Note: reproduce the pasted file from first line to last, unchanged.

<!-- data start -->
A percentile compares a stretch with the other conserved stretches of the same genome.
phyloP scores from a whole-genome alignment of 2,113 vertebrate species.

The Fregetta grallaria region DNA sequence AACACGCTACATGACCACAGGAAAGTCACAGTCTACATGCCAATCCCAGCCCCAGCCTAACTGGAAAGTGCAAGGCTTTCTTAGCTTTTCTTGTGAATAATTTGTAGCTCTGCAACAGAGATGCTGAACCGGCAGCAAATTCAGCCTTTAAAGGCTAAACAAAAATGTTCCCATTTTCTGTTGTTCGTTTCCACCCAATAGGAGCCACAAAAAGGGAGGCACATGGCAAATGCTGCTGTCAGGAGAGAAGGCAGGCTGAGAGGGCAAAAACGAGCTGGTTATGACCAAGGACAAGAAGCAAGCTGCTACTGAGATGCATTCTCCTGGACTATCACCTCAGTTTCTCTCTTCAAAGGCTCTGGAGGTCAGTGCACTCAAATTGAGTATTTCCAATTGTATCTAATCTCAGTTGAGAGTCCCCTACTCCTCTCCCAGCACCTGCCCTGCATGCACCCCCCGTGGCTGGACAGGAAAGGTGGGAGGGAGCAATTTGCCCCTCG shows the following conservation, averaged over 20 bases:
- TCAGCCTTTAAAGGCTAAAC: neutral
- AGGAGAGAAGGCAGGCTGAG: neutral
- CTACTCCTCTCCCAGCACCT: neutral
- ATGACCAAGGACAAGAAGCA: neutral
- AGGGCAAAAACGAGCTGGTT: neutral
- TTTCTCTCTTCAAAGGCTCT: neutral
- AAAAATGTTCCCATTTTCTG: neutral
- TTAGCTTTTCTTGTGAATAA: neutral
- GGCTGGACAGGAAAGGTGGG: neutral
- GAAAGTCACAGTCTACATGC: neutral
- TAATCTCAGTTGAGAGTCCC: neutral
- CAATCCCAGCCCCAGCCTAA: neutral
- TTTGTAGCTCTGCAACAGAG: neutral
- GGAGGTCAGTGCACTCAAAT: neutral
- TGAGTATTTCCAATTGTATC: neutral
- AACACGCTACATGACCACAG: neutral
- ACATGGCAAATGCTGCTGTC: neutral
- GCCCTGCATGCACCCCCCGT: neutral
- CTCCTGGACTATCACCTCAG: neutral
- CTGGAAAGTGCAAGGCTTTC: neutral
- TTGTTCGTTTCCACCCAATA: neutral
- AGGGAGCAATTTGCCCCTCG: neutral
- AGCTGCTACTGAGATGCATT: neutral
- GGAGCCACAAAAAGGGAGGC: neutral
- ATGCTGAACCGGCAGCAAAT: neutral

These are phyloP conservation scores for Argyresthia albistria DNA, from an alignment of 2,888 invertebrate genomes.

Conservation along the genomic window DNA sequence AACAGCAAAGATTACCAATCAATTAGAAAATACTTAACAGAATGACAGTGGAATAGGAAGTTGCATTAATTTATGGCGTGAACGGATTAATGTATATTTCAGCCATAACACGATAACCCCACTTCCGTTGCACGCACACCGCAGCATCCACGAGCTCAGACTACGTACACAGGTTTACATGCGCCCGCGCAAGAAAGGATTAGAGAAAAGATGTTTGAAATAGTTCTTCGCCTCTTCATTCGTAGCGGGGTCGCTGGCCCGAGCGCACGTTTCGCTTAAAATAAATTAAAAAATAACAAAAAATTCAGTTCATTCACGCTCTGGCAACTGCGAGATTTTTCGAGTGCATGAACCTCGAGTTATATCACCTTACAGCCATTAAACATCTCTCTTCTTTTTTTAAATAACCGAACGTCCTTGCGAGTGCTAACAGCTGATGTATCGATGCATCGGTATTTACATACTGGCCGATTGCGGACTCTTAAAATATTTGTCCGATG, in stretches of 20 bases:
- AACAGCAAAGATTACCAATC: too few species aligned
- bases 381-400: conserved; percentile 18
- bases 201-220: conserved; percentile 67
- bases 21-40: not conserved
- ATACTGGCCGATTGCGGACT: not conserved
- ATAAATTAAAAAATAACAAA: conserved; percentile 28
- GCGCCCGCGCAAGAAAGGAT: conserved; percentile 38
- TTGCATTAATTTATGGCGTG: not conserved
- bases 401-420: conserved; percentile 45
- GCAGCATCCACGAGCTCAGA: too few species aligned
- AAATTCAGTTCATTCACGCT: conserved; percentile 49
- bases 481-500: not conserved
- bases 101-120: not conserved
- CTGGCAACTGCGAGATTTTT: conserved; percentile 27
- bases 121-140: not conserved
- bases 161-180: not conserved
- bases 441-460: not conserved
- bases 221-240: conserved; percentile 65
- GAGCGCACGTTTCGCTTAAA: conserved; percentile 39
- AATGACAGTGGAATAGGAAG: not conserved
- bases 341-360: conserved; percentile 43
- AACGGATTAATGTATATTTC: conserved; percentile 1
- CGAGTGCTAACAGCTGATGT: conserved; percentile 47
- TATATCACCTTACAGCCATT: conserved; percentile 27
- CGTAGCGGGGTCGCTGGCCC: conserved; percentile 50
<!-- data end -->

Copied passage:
A percentile compares a stretch with the other conserved stretches of the same genome.
phyloP scores from a whole-genome alignment of 2,113 vertebrate species.

The Fregetta grallaria region DNA sequence AACACGCTACATGACCACAGGAAAGTCACAGTCTACATGCCAATCCCAGCCCCAGCCTAACTGGAAAGTGCAAGGCTTTCTTAGCTTTTCTTGTGAATAATTTGTAGCTCTGCAACAGAGATGCTGAACCGGCAGCAAATTCAGCCTTTAAAGGCTAAACAAAAATGTTCCCATTTTCTGTTGTTCGTTTCCACCCAATAGGAGCCACAAAAAGGGAGGCACATGGCAAATGCTGCTGTCAGGAGAGAAGGCAGGCTGAGAGGGCAAAAACGAGCTGGTTATGACCAAGGACAAGAAGCAAGCTGCTACTGAGATGCATTCTCCTGGACTATCACCTCAGTTTCTCTCTTCAAAGGCTCTGGAGGTCAGTGCACTCAAATTGAGTATTTCCAATTGTATCTAATCTCAGTTGAGAGTCCCCTACTCCTCTCCCAGCACCTGCCCTGCATGCACCCCCCGTGGCTGGACAGGAAAGGTGGGAGGGAGCAATTTGCCCCTCG shows the following conservation, averaged over 20 bases:
- TCAGCCTTTAAAGGCTAAAC: neutral
- AGGAGAGAAGGCAGGCTGAG: neutral
- CTACTCCTCTCCCAGCACCT: neutral
- ATGACCAAGGACAAGAAGCA: neutral
- AGGGCAAAAACGAGCTGGTT: neutral
- TTTCTCTCTTCAAAGGCTCT: neutral
- AAAAATGTTCCCATTTTCTG: neutral
- TTAGCTTTTCTTGTGAATAA: neutral
- GGCTGGACAGGAAAGGTGGG: neutral
- GAAAGTCACAGTCTACATGC: neutral
- TAATCTCAGTTGAGAGTCCC: neutral
- CAATCCCAGCCCCAGCCTAA: neutral
- TTTGTAGCTCTGCAACAGAG: neutral
- GGAGGTCAGTGCACTCAAAT: neutral
- TGAGTATTTCCAATTGTATC: neutral
- AACACGCTACATGACCACAG: neutral
- ACATGGCAAATGCTGCTGTC: neutral
- GCCCTGCATGCACCCCCCGT: neutral
- CTCCTGGACTATCACCTCAG: neutral
- CTGGAAAGTGCAAGGCTTTC: neutral
- TTGTTCGTTTCCACCCAATA: neutral
- AGGGAGCAATTTGCCCCTCG: neutral
- AGCTGCTACTGAGATGCATT: neutral
- GGAGCCACAAAAAGGGAGGC: neutral
- ATGCTGAACCGGCAGCAAAT: neutral

These are phyloP conservation scores for Argyresthia albistria DNA, from an alignment of 2,888 invertebrate genomes.

Conservation along the genomic window DNA sequence AACAGCAAAGATTACCAATCAATTAGAAAATACTTAACAGAATGACAGTGGAATAGGAAGTTGCATTAATTTATGGCGTGAACGGATTAATGTATATTTCAGCCATAACACGATAACCCCACTTCCGTTGCACGCACACCGCAGCATCCACGAGCTCAGACTACGTACACAGGTTTACATGCGCCCGCGCAAGAAAGGATTAGAGAAAAGATGTTTGAAATAGTTCTTCGCCTCTTCATTCGTAGCGGGGTCGCTGGCCCGAGCGCACGTTTCGCTTAAAATAAATTAAAAAATAACAAAAAATTCAGTTCATTCACGCTCTGGCAACTGCGAGATTTTTCGAGTGCATGAACCTCGAGTTATATCACCTTACAGCCATTAAACATCTCTCTTCTTTTTTTAAATAACCGAACGTCCTTGCGAGTGCTAACAGCTGATGTATCGATGCATCGGTATTTACATACTGGCCGATTGCGGACTCTTAAAATATTTGTCCGATG, in stretches of 20 bases:
- AACAGCAAAGATTACCAATC: too few species aligned
- bases 381-400: conserved; percentile 18
- bases 201-220: conserved; percentile 67
- bases 21-40: not conserved
- ATACTGGCCGATTGCGGACT: not conserved
- ATAAATTAAAAAATAACAAA: conserved; percentile 28
- GCGCCCGCGCAAGAAAGGAT: conserved; percentile 38
- TTGCATTAATTTATGGCGTG: not conserved
- bases 401-420: conserved; percentile 45
- GCAGCATCCACGAGCTCAGA: too few species aligned
- AAATTCAGTTCATTCACGCT: conserved; percentile 49
- bases 481-500: not conserved
- bases 101-120: not conserved
- CTGGCAACTGCGAGATTTTT: conserved; percentile 27
- bases 121-140: not conserved
- bases 161-180: not conserved
- bases 441-460: not conserved
- bases 221-240: conserved; percentile 65
- GAGCGCACGTTTCGCTTAAA: conserved; percentile 39
- AATGACAGTGGAATAGGAAG: not conserved
- bases 341-360: conserved; percentile 43
- AACGGATTAATGTATATTTC: conserved; percentile 1
- CGAGTGCTAACAGCTGATGT: conserved; percentile 47
- TATATCACCTTACAGCCATT: conserved; percentile 27
- CGTAGCGGGGTCGCTGGCCC: conserved; percentile 50